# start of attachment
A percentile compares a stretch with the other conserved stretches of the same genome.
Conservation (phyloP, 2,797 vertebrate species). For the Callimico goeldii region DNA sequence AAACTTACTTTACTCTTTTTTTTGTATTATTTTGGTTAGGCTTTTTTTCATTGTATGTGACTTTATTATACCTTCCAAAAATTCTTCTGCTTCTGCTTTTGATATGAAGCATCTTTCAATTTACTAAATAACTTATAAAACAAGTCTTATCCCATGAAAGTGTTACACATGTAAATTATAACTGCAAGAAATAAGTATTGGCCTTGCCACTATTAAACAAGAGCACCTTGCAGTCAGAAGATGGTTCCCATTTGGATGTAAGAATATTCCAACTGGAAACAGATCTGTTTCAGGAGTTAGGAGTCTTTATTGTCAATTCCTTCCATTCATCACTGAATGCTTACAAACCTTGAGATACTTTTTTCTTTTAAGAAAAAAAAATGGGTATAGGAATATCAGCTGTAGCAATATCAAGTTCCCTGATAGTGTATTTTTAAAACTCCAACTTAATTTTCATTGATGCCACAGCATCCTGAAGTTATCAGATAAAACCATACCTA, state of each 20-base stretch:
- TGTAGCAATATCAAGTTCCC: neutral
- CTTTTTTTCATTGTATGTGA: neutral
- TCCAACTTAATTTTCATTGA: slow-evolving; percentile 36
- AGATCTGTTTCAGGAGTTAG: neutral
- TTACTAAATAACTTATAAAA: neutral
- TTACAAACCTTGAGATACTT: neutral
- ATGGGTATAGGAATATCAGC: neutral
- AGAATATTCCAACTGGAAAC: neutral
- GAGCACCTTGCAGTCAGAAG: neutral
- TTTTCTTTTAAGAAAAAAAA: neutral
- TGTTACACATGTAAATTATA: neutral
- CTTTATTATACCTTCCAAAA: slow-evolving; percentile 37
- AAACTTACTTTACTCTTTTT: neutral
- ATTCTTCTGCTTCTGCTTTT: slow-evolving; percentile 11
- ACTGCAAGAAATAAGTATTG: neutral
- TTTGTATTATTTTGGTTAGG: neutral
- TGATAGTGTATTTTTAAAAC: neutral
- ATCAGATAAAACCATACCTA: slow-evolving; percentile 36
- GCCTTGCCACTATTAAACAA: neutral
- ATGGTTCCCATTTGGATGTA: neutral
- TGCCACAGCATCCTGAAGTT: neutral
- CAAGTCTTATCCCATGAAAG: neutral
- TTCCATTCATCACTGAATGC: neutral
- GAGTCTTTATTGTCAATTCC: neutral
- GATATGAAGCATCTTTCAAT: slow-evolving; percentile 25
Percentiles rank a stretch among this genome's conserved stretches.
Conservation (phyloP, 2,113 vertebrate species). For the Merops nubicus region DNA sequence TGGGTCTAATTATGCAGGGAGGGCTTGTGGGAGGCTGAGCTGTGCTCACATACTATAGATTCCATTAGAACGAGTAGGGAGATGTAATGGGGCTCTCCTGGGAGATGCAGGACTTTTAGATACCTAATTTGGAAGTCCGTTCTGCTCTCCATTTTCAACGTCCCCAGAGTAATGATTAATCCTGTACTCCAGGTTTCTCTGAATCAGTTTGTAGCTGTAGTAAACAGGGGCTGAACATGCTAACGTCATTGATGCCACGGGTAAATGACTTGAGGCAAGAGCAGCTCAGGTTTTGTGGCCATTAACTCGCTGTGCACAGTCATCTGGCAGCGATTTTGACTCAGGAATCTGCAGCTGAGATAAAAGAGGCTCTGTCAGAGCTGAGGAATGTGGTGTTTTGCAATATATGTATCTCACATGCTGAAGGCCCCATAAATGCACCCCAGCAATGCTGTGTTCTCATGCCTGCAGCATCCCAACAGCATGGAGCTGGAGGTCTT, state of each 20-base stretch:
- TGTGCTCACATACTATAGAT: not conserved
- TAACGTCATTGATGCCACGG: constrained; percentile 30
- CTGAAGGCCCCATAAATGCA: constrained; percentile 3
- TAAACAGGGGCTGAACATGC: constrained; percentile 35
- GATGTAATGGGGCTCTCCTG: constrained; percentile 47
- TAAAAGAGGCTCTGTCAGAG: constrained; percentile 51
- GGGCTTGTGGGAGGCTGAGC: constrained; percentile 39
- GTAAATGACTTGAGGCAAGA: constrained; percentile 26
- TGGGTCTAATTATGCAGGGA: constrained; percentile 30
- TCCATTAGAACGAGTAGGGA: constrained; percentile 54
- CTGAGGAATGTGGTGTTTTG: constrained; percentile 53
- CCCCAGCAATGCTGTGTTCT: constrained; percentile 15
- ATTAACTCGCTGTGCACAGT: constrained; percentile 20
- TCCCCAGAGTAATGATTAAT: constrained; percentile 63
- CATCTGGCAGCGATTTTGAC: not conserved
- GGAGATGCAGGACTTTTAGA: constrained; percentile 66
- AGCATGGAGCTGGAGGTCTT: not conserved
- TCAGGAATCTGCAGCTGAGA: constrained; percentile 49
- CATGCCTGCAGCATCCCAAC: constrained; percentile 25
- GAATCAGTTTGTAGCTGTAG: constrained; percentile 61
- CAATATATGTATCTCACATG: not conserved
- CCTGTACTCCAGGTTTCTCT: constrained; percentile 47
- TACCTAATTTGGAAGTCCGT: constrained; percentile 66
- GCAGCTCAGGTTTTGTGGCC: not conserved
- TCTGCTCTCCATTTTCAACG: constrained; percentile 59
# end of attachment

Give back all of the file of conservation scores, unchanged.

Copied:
A percentile compares a stretch with the other conserved stretches of the same genome.
Conservation (phyloP, 2,797 vertebrate species). For the Callimico goeldii region DNA sequence AAACTTACTTTACTCTTTTTTTTGTATTATTTTGGTTAGGCTTTTTTTCATTGTATGTGACTTTATTATACCTTCCAAAAATTCTTCTGCTTCTGCTTTTGATATGAAGCATCTTTCAATTTACTAAATAACTTATAAAACAAGTCTTATCCCATGAAAGTGTTACACATGTAAATTATAACTGCAAGAAATAAGTATTGGCCTTGCCACTATTAAACAAGAGCACCTTGCAGTCAGAAGATGGTTCCCATTTGGATGTAAGAATATTCCAACTGGAAACAGATCTGTTTCAGGAGTTAGGAGTCTTTATTGTCAATTCCTTCCATTCATCACTGAATGCTTACAAACCTTGAGATACTTTTTTCTTTTAAGAAAAAAAAATGGGTATAGGAATATCAGCTGTAGCAATATCAAGTTCCCTGATAGTGTATTTTTAAAACTCCAACTTAATTTTCATTGATGCCACAGCATCCTGAAGTTATCAGATAAAACCATACCTA, state of each 20-base stretch:
- TGTAGCAATATCAAGTTCCC: neutral
- CTTTTTTTCATTGTATGTGA: neutral
- TCCAACTTAATTTTCATTGA: slow-evolving; percentile 36
- AGATCTGTTTCAGGAGTTAG: neutral
- TTACTAAATAACTTATAAAA: neutral
- TTACAAACCTTGAGATACTT: neutral
- ATGGGTATAGGAATATCAGC: neutral
- AGAATATTCCAACTGGAAAC: neutral
- GAGCACCTTGCAGTCAGAAG: neutral
- TTTTCTTTTAAGAAAAAAAA: neutral
- TGTTACACATGTAAATTATA: neutral
- CTTTATTATACCTTCCAAAA: slow-evolving; percentile 37
- AAACTTACTTTACTCTTTTT: neutral
- ATTCTTCTGCTTCTGCTTTT: slow-evolving; percentile 11
- ACTGCAAGAAATAAGTATTG: neutral
- TTTGTATTATTTTGGTTAGG: neutral
- TGATAGTGTATTTTTAAAAC: neutral
- ATCAGATAAAACCATACCTA: slow-evolving; percentile 36
- GCCTTGCCACTATTAAACAA: neutral
- ATGGTTCCCATTTGGATGTA: neutral
- TGCCACAGCATCCTGAAGTT: neutral
- CAAGTCTTATCCCATGAAAG: neutral
- TTCCATTCATCACTGAATGC: neutral
- GAGTCTTTATTGTCAATTCC: neutral
- GATATGAAGCATCTTTCAAT: slow-evolving; percentile 25
Percentiles rank a stretch among this genome's conserved stretches.
Conservation (phyloP, 2,113 vertebrate species). For the Merops nubicus region DNA sequence TGGGTCTAATTATGCAGGGAGGGCTTGTGGGAGGCTGAGCTGTGCTCACATACTATAGATTCCATTAGAACGAGTAGGGAGATGTAATGGGGCTCTCCTGGGAGATGCAGGACTTTTAGATACCTAATTTGGAAGTCCGTTCTGCTCTCCATTTTCAACGTCCCCAGAGTAATGATTAATCCTGTACTCCAGGTTTCTCTGAATCAGTTTGTAGCTGTAGTAAACAGGGGCTGAACATGCTAACGTCATTGATGCCACGGGTAAATGACTTGAGGCAAGAGCAGCTCAGGTTTTGTGGCCATTAACTCGCTGTGCACAGTCATCTGGCAGCGATTTTGACTCAGGAATCTGCAGCTGAGATAAAAGAGGCTCTGTCAGAGCTGAGGAATGTGGTGTTTTGCAATATATGTATCTCACATGCTGAAGGCCCCATAAATGCACCCCAGCAATGCTGTGTTCTCATGCCTGCAGCATCCCAACAGCATGGAGCTGGAGGTCTT, state of each 20-base stretch:
- TGTGCTCACATACTATAGAT: not conserved
- TAACGTCATTGATGCCACGG: constrained; percentile 30
- CTGAAGGCCCCATAAATGCA: constrained; percentile 3
- TAAACAGGGGCTGAACATGC: constrained; percentile 35
- GATGTAATGGGGCTCTCCTG: constrained; percentile 47
- TAAAAGAGGCTCTGTCAGAG: constrained; percentile 51
- GGGCTTGTGGGAGGCTGAGC: constrained; percentile 39
- GTAAATGACTTGAGGCAAGA: constrained; percentile 26
- TGGGTCTAATTATGCAGGGA: constrained; percentile 30
- TCCATTAGAACGAGTAGGGA: constrained; percentile 54
- CTGAGGAATGTGGTGTTTTG: constrained; percentile 53
- CCCCAGCAATGCTGTGTTCT: constrained; percentile 15
- ATTAACTCGCTGTGCACAGT: constrained; percentile 20
- TCCCCAGAGTAATGATTAAT: constrained; percentile 63
- CATCTGGCAGCGATTTTGAC: not conserved
- GGAGATGCAGGACTTTTAGA: constrained; percentile 66
- AGCATGGAGCTGGAGGTCTT: not conserved
- TCAGGAATCTGCAGCTGAGA: constrained; percentile 49
- CATGCCTGCAGCATCCCAAC: constrained; percentile 25
- GAATCAGTTTGTAGCTGTAG: constrained; percentile 61
- CAATATATGTATCTCACATG: not conserved
- CCTGTACTCCAGGTTTCTCT: constrained; percentile 47
- TACCTAATTTGGAAGTCCGT: constrained; percentile 66
- GCAGCTCAGGTTTTGTGGCC: not conserved
- TCTGCTCTCCATTTTCAACG: constrained; percentile 59